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DACO opens new office to pursue stateside retailers shunning P.R.

Acting governor Kenneth McClintock and Consumer Affairs Secretary Luis Rivera Marín.

In an effort to safeguard the rights of all consumers living in Puerto Rico against illegal and discriminatory practices by companies that offer goods and services, especially online, Consumer Affairs Secretary Luis G. Rivera Marín and acting governor, Kenneth McClintock, signed an administrative order Thursday creating the Anti-Discrimination Commercial Office.

The new office known as OADC in Spanish, is authorized to receive, investigate and respond to consumer complaints of discrimination to enable them to enjoy full rights and privileges received by residents of the 50 states through commercial transactions, the administrative order said.

“With the signing of this administrative order, we are supporting the efforts we have been conducting since 2009 to educate and claim that companies offer the same services offered in the continental United States, and for consumers to be watchful of any situations that are considered discriminatory and denounce them, so the Consumer Affairs Department can intervene on the consumer’s behalf,” said Rivera Marín, adding the administrative order is effective immediately.

The birth of the new office comes just weeks after popular online retailer Amazon.com eliminated its free shipping option for Puerto Rico orders, as News is my Business reported.

“A week ago, we sent a letter to Amazon CEO Jeff Bezos demanding that the company honor the ‘super saver’ free shipping option for Puerto Rico. We gave him several days to respond,” Rivera Marín told News is my Business.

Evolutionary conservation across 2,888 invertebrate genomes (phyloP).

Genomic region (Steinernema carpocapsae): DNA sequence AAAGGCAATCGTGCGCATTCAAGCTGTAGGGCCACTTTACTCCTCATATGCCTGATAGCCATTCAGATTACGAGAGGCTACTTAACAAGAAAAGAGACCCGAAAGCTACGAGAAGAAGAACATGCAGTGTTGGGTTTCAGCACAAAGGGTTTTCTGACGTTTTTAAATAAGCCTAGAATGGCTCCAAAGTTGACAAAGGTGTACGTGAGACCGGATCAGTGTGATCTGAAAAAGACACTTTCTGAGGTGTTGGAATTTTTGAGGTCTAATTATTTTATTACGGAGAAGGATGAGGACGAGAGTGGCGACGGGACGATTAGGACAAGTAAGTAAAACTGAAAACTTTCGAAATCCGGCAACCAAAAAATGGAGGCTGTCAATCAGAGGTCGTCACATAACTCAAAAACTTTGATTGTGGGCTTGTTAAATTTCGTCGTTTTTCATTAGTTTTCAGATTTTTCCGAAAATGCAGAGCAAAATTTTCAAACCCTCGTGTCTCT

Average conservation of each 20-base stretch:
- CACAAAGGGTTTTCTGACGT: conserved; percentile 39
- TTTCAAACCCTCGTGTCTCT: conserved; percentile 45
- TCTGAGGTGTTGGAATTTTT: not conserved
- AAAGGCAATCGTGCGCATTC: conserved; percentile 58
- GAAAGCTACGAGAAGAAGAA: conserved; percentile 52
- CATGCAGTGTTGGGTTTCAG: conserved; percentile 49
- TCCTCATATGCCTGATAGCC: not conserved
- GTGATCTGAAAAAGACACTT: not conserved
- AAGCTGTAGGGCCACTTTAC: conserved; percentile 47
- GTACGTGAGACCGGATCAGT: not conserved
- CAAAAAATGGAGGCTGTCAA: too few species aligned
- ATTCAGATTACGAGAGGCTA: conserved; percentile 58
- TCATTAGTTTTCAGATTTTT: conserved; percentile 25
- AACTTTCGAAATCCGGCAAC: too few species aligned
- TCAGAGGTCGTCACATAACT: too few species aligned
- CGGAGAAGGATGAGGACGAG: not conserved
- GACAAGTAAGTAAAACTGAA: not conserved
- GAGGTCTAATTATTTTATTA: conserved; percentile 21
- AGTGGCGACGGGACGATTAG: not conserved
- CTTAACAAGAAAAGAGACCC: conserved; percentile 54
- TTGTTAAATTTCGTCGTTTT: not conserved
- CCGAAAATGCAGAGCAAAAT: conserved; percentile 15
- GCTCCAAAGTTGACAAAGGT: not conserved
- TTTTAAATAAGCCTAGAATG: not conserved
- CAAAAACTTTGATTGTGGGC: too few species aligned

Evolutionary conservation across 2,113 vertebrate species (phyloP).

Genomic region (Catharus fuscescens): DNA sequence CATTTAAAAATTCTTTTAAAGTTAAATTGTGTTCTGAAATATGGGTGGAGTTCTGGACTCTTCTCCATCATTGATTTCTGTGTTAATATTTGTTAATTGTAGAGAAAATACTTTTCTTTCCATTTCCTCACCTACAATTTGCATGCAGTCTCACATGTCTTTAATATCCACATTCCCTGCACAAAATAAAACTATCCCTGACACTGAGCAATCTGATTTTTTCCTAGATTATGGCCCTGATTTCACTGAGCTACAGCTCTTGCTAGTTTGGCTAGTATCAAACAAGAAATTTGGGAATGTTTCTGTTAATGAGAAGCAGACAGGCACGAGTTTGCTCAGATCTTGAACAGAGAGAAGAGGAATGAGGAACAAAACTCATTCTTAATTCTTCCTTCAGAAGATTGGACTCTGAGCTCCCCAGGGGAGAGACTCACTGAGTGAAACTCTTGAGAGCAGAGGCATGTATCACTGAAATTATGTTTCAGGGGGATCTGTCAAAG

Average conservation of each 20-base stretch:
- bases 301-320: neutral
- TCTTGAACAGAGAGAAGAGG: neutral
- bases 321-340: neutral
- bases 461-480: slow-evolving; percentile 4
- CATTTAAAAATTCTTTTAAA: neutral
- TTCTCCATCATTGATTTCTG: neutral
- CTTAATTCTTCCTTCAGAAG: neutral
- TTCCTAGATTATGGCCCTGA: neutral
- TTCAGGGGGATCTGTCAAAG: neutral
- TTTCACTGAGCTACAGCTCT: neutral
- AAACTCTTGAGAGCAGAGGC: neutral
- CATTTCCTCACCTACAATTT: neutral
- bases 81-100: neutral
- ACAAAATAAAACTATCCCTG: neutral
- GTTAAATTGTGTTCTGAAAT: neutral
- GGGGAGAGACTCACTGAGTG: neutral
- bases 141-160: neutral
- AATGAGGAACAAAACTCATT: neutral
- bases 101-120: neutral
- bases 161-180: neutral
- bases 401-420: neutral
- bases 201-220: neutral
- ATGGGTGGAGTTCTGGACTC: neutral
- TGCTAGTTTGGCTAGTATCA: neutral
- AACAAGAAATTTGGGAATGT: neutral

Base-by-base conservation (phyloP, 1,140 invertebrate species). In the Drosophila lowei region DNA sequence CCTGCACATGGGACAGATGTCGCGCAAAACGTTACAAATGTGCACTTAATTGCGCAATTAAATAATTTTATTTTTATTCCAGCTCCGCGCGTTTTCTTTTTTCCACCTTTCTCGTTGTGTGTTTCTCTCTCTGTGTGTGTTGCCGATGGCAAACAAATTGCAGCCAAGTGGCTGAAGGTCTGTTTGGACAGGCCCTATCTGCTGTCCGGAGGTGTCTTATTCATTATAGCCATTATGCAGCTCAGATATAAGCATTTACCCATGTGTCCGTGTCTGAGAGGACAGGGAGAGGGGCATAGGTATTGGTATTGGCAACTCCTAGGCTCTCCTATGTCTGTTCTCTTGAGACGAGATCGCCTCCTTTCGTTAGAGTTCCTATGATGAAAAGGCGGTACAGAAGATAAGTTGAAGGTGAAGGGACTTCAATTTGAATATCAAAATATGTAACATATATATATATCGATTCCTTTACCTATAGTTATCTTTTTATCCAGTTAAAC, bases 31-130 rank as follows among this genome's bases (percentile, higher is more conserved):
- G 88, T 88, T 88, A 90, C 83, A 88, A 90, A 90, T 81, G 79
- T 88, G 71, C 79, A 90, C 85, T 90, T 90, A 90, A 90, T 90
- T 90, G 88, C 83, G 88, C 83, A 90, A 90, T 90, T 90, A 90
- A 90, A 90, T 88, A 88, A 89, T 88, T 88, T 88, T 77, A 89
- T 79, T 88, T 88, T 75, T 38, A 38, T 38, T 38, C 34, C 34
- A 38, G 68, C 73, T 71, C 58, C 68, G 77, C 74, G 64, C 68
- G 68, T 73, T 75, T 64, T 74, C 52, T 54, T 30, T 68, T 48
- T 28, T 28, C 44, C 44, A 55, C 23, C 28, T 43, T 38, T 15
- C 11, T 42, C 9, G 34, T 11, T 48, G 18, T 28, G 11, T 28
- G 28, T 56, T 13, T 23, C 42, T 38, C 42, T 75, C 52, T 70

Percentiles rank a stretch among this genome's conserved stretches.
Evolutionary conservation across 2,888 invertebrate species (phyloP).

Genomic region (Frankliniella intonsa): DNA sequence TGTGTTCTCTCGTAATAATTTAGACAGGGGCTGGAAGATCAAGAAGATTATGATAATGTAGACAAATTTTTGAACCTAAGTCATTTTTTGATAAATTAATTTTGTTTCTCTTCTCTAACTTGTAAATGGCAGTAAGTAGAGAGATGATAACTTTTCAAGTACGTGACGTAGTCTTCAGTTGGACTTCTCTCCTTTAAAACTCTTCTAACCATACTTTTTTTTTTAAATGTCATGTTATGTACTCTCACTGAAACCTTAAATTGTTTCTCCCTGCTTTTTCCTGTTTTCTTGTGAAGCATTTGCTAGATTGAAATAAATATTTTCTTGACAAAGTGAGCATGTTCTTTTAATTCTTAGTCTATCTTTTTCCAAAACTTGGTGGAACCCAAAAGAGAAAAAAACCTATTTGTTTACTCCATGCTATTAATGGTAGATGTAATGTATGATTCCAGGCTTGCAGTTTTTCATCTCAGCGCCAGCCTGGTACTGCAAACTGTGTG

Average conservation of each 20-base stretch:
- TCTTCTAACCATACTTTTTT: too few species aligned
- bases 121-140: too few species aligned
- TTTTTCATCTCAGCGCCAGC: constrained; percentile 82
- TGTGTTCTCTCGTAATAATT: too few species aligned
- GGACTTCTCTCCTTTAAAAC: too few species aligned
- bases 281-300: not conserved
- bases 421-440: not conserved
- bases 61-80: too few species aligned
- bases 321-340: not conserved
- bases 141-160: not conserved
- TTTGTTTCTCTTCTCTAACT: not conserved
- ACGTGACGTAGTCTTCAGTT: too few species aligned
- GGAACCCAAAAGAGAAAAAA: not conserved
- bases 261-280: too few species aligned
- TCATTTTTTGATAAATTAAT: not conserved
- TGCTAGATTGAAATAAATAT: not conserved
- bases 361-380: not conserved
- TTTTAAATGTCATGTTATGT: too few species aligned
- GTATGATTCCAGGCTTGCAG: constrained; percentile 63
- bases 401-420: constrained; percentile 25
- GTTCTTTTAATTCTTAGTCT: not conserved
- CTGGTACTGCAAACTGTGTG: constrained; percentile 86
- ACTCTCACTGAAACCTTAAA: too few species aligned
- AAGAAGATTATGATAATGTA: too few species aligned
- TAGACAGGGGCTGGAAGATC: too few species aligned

Over the past two years, DACO (as the consumer watchdog agency is known in Spanish) has identified several other retailers that refuse to ship items to Puerto Rico, namely Dell, Best Buy, Toshiba and Apple. Furthermore, companies such as American Airlines, Sam’s Club, Jostens, FedEx, UPS and DHL classify Puerto Rico as an international location, shutting island residents out as well.

“We’ve already sent out 250 letters to the largest companies that do business with the island, including a fact sheet about Puerto Rico, to get them to include Puerto Rico in their shipping policies,” he said. “The goal is to eliminate the tagline of ‘ships to all 50 states except Puerto Rico.”

“Beyond affecting consumer pockets, these policies affect people’s dignities, which is why we’re taking up this battle,” he said, noting the new office has a staff of three attorneys and will become self-funding through damage settlements the courts may award.

The OADC has also established the Internet Merchant Association, through which it has access to some 1,500 members companies, which Rivera Marín said will be contacted as well.

According to the order the following are considered discriminatory practices: significant differences in access, sales, products, goods, services, warranties and delivery that have no real justification based on shipping costs, taxes, fees, requirements imposed by federal or state government limitations based on licenses or contracts, permits, patents, copyrights or any other aspect which is directly or indirectly out of your business.

Consumers interested in filing a complaint may do so through [email protected].

Author Details
Author Details
Business reporter with 30 years of experience writing for weekly and daily newspapers, as well as trade publications in Puerto Rico. My list of former employers includes Caribbean Business, The San Juan Star, and the Puerto Rico Daily Sun, among others. My areas of expertise include telecommunications, technology, retail, agriculture, tourism, banking and most other segments of Puerto Rico’s economy.

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